- October 12 onwards – We repeatedly received messages from local and regional branch representatives trying to convince us to change our business model so we can pass HQ’s review.
After 3 months of back and forth with Minsheng Bank through layers of hierarchy, departments, and official-sounding titles, we hit a wall. While it is possible that Minsheng would take us on as a client if we changed our business model to pass their review, we would likely need the opinions of 5 other departments to also be in our favor, so who knows what other hoops we would have to jump through? It took Jimubox 5 months to complete the integration with Minsheng after the initial partnership was announced in February, and Renrendai is still in the preparation process after a year of negotiation.
I am also skeptical of Minsheng’s ability to develop a stable, user-friendly product as banks in China are quite behind the times when it comes to online products. Our requests to see more detailed technical solutions and to chat with their development team were also denied on the grounds of confidentiality. We are not allowed to discuss details with Minsheng’s product and development teams until we pass their review process and sign a strategic partnership agreement. When asked if we can simply sign a confidentiality agreement in order to learn more about their custodianship product, the response from the regional branch was that they are not sure if they have a standalone confidentiality agreement for these situations. I am still awaiting a response from Minsheng HQ on this request.
It is a long and arduous process given the levels of bureaucracy within the bank. Even a relatively forward thinking bank like Minsheng is extremely conservative and risk averse by western standards. Non-state owned Chinese banks are still quite political and are sensitive to aligning themselves with the government as much as possible. Even though the final regulations on P2P lending have not been issued, Minsheng has taken the extreme conservative view on every little indication from the government guidelines and set that as the standard for reviewing prospective platform clients for custodianship services.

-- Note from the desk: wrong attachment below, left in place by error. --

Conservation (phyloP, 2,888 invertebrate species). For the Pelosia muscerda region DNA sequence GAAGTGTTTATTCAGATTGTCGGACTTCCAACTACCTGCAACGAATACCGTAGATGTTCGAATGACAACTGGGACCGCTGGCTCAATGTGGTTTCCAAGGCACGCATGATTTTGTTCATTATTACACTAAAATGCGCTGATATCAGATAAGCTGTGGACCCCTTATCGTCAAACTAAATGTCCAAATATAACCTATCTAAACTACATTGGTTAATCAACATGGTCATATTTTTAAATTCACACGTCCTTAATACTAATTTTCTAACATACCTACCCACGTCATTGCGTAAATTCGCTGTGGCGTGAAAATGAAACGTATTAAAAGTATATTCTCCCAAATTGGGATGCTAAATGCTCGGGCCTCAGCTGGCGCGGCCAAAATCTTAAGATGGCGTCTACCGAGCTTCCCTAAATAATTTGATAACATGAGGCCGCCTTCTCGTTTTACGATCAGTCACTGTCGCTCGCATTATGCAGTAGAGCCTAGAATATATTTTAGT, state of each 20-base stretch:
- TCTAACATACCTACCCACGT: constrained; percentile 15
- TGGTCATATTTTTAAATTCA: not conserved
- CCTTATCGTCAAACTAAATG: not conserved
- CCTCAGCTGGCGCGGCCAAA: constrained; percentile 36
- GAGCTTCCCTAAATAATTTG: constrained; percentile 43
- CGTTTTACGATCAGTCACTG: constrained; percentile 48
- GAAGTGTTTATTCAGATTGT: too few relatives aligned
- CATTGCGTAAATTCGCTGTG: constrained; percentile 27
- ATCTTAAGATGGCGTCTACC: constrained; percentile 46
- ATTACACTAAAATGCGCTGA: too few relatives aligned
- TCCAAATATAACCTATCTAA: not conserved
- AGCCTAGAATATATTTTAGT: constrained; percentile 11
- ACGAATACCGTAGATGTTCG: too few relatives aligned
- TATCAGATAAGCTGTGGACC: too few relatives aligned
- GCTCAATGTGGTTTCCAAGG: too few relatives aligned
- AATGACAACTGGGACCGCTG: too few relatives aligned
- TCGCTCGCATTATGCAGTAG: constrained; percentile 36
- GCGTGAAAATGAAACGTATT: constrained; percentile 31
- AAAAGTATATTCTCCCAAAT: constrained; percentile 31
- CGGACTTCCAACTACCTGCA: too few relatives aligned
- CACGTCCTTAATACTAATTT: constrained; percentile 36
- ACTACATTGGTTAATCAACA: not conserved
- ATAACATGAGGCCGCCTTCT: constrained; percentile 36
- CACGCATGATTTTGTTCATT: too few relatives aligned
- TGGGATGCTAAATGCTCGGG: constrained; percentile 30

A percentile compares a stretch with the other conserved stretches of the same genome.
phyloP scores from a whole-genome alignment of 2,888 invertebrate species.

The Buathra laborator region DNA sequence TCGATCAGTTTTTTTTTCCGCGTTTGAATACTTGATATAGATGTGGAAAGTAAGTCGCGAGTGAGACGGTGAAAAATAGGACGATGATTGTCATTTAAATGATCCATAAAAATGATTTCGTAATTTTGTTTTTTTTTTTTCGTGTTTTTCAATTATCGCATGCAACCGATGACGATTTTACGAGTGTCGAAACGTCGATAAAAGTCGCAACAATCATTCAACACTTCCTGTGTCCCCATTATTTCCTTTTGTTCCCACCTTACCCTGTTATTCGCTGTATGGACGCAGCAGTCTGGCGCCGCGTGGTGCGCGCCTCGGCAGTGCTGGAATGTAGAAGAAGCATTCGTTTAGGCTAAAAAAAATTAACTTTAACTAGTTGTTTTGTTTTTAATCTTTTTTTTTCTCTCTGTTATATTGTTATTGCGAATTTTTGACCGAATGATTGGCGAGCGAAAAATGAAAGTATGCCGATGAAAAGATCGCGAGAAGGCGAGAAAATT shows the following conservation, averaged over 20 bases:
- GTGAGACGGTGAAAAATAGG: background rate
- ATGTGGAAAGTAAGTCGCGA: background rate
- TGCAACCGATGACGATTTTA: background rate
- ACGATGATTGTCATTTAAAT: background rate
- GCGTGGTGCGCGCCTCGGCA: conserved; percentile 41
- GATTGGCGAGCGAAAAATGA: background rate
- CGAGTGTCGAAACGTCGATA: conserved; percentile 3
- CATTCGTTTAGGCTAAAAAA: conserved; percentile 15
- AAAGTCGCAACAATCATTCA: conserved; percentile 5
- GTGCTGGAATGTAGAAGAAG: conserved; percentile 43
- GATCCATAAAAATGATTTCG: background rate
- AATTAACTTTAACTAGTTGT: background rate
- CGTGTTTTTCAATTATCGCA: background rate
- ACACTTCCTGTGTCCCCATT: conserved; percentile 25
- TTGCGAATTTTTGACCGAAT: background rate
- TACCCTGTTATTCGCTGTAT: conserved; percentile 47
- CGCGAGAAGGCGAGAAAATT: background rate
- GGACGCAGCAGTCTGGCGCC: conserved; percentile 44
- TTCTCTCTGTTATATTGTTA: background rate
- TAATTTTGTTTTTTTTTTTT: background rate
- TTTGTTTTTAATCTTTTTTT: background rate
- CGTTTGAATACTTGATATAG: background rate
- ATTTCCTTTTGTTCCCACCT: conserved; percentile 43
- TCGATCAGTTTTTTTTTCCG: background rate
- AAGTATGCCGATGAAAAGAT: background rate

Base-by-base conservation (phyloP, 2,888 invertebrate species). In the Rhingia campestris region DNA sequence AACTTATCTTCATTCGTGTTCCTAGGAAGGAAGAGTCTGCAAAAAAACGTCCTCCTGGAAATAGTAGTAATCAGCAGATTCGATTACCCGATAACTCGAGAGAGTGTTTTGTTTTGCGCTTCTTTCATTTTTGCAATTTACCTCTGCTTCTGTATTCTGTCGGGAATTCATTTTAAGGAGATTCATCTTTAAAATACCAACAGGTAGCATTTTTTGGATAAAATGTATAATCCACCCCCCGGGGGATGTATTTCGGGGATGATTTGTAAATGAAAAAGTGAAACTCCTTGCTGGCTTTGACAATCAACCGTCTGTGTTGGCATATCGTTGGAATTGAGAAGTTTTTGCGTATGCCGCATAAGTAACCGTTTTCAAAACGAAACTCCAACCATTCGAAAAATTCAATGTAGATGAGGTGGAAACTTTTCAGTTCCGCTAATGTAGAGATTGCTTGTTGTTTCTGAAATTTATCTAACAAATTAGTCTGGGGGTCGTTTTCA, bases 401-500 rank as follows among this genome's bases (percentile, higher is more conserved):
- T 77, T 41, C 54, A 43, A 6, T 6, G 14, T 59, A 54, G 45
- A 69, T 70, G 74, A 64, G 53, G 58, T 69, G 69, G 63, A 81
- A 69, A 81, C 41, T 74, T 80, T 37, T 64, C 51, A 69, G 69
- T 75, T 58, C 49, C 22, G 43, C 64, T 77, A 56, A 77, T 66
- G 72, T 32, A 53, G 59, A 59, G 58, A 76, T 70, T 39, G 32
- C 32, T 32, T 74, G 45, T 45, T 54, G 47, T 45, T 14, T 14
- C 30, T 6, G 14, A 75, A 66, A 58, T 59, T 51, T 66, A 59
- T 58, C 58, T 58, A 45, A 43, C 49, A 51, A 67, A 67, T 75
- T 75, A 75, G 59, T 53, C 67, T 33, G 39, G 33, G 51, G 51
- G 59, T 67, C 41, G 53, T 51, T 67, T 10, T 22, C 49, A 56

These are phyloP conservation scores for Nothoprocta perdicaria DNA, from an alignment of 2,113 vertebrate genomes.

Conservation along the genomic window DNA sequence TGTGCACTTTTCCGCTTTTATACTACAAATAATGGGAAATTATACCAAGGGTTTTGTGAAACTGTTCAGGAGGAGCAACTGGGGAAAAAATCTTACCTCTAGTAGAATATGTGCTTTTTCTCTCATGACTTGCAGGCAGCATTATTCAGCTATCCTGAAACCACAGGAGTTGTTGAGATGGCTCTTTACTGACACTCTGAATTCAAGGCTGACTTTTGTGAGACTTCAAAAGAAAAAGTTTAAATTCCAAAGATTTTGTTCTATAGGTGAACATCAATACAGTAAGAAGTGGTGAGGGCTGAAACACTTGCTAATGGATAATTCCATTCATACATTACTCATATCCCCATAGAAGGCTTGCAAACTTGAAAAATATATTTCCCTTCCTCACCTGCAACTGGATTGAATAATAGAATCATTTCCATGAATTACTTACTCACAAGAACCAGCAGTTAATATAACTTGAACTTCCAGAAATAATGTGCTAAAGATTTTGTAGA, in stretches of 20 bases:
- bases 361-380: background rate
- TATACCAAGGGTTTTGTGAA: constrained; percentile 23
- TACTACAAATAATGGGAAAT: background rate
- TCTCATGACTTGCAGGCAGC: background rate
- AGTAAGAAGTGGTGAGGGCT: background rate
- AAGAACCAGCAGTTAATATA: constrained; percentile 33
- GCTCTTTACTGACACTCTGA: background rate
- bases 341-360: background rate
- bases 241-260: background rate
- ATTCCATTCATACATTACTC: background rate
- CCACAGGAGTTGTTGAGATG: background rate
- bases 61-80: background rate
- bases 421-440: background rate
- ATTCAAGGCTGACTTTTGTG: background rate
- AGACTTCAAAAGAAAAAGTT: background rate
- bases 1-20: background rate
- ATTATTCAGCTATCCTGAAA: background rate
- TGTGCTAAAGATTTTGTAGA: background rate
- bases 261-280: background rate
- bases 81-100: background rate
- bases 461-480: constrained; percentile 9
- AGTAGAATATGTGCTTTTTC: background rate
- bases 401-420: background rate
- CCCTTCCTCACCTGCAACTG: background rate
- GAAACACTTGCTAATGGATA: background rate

In addition, Minsheng’s parent company launched its own lending and wealth management platform, www.msyidai.com, in 2014. This creates a conflict of interest with Minsheng offering custodian services to other similar platforms and thus gaining access to and control of all their customer data.
Given the current imbalance of nearly 2,000 platforms in the internet finance space and only 1 bank offering a functional custodianship service, along with indications that regulations will be more supportive of banks, Minsheng’s “you need us more than we need you” attitude does not come as a surprise. My advice to other platforms is to continue using third-party payment custodianship services because these products are more mature and provide better customer service. Wait for final regulations on fund custodianship to go into effect before approaching a bank. It may be that fund custodianship will not be deemed mandatory, but if it is ruled mandatory, I believe more banks will begin offering these services and will begin competing to produce quality platforms, which will result in lower fees and better services for platforms in the industry.
Spencer Ang Li has served as Fincera’s Vice President of Product since June 2015 and as Chief Executive Officer for Fincera’s multiple product development subsidiaries since March 2014. Prior to joining Fincera, Mr. Li was an Investment Banking Analyst at Cogent Partners in New York, a sell-side advisor for private equity secondary transactions, from 2011 to 2014. During his tenure at Cogent, Mr. Li conducted fund due diligence, managed marketing processes, and participated in the sale and transfer of nearly $2 billion in limited partnership interests on behalf of public pensions, large regional banks, asset managers, and other financial institutions. Mr. Li received a BS in Economics and BA in Psychology from Duke University in 2011.